Fr Neil’s homily for the Seventh Sunday of Easter

Video | Order of Mass

The Martyrdom of the Blessed Signoretto AlliataYet if one suffers as a Christian, let him not be ashamed, but under that name let him glorify God. (1 Pet 4:16)

In the Gospel our Lord refers to glory five times. The first reference is to our Lord praying to the Father; “glorify your Son that the Son may glorify you.” This is a strange prayer request, because surely the whole of the earthly life of Christ has revealed and radiated the Father’s truth and glory? A closer reading reveals that this particular request relates to the coming events of Christ’s rejection, crucifixion and resurrection. This is the summit and ultimate moment of heavenly glory. The uniting of the will of both Father and Son, in the actions that are to take place, assures that both are glorified. That which seems immediately to be a tragedy and loss will, later, be revealed as the moment of divine victory — a victory over sin, death and the devil, opening up eternal life to those, who believing in Christ, have the Father revealed to them. “He who has seen me has seen the Father.” (John 14:9b) One of the themes in John’s gospel is that our Lord’s ‘lifting up to glory’ is about him being raised up upon the cross as much as it is connected to his resurrection and ascension into heaven.

The second element of glorification is that which the Father will bestow upon the Son, once his work on earth is completed. This glory is the heavenly glory that our Lord emptied himself in his incarnation for the sake of our salvation, as scripture tells us; ‘though he was in the form of God, he did not count equality with God a thing to be grasped, but emptied himself, taking the form of a servant, being born in the likeness of men.’ (Phil 2:6–7) This is the glory Christ receives at his ascension to the right hand of the Father. This glory now however encompasses the wounds of his Passion. Throughout his resurrection appearances it has been the wounds of his crucifixion that affirm that he is the Lord who died and is now risen; ‘He said to Thomas, “put your finger here and see my hands, and put out your hand, and place it in my side; do not be faithless, but believing.”’ (John 20:27) These agonising wounds are now the signs of his triumph and glorification of the Father.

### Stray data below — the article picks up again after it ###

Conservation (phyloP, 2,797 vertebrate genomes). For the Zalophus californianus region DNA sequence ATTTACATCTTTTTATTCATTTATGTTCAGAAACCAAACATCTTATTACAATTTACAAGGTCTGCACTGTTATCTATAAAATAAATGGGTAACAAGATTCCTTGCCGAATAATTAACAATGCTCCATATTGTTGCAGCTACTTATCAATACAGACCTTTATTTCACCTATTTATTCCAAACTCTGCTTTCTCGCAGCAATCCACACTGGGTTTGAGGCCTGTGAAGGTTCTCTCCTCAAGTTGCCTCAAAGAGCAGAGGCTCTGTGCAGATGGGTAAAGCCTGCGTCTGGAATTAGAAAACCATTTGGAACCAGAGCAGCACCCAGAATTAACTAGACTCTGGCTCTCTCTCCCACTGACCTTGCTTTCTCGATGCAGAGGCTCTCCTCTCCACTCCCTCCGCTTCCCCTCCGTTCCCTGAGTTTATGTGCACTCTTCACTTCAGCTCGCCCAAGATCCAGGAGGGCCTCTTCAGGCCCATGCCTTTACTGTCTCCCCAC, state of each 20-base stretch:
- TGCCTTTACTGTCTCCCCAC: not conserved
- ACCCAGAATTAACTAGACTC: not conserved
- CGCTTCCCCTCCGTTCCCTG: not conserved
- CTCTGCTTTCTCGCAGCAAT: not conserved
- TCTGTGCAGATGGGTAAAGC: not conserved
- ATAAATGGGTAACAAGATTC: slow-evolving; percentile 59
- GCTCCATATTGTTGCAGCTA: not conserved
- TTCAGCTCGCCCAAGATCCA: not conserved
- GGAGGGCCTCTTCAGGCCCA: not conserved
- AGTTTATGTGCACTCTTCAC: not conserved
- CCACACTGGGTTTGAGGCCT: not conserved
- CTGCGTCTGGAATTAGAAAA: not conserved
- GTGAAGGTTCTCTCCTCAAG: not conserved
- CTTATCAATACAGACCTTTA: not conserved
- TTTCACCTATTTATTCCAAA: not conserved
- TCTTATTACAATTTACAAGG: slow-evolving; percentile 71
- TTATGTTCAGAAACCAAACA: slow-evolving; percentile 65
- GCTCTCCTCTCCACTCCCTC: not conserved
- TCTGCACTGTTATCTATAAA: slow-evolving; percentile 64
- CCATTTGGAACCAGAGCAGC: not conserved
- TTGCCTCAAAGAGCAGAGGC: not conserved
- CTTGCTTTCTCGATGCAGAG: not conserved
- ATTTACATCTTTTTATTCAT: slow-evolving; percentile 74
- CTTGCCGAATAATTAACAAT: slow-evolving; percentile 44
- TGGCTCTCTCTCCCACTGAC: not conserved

The third aspect of glorification that our Lord refers to is that he might be glorified through his disciples. The disciples of Christ belong to both the Father and the Son: “all mine are yours, and yours are mine” says the Lord. They are children of the kingdom of God and heirs of the promise. Christ has revealed the word of God, the word of truth, to them and they have believed and accepted the true identity of the Lord as Son of God. Earlier in the gospel we have Christ saying, “This is the work of God, that you believe in him whom he has sent.” (John 6:29)

There is a deep connection between what we believe and how we glorify Christ. We might find this slightly confusing at first. It would seem self-evident that it’s what we do, more than what we believe or know, that either brings glory or scandal upon God and our faith.

We so often fall into this trap of thinking that belief and actions are separate categories or aspects of our faith. They are not. What we believe impacts dramatically the direction and manner of our actions, aims and goals. One example should demonstrate what I mean. St Paul, before his conversion, was terrifying and persecuting the Church based on his beliefs about God. It was those beliefs that drove him to his actions. It was only the Damascus Road experience and hearing the Lord’s voice, “Saul, Saul, why are you persecuting me?” that turned his actions around.

What we think and believe about the Christ is paramount in directing our actions. If Christ is the Word made flesh, God incarnate, Son of the Father, who speaks the words of eternal life, then what he teaches and demonstrates has eternal relevance. They cannot be brushed aside and must inform both our own words and actions.

Most do not read theological text books but are informed about the faith predominantly through the prayers of the Church, in particularly the liturgy of the mass. Lex orandi, lex credendi, meaning we pray what we believe. In turn that which we believe, we aim to put into practice. The clearer we are able to live out our faith the greater glory of the Lord is revealed.

St Peter, in his epistle, has constantly tried to get across that it is trust and belief in the Lord that will enable us to face the trials we are experiencing in a manner which reveals the glory of Christ. Indeed, after the example of Christ himself, whose suffering glorified his Heavenly Father, it is these very trials that will not only glorify the Lord but will be our emblems of glory in the heavenly realms. Nowhere is this more clearly displayed than in the Martyrs and the manner of their death. The signs of their sufferings are also carried into heavenly glory as they bear witness to the wonder of God’s saving grace.

Maya Angelou, a famous writer and performer, was once asked in an interview if she was a Christian. Her response was something like, ‘Goodness no! It is what I try to be, but it isn’t something I can yet claim to be.’ What she was trying to say is that there is a manner of life and belief that reveals oneself to be Christian — that is, Christ-like.

All the baptised have a vocation to be a witness (a Martyr) in what we believe, in how we pray, and in the manner of our lives, as we put into practice the Word of truth that is Christ the Lord. In this we reveal that we are being authentically Christian, and our Lord is glorified.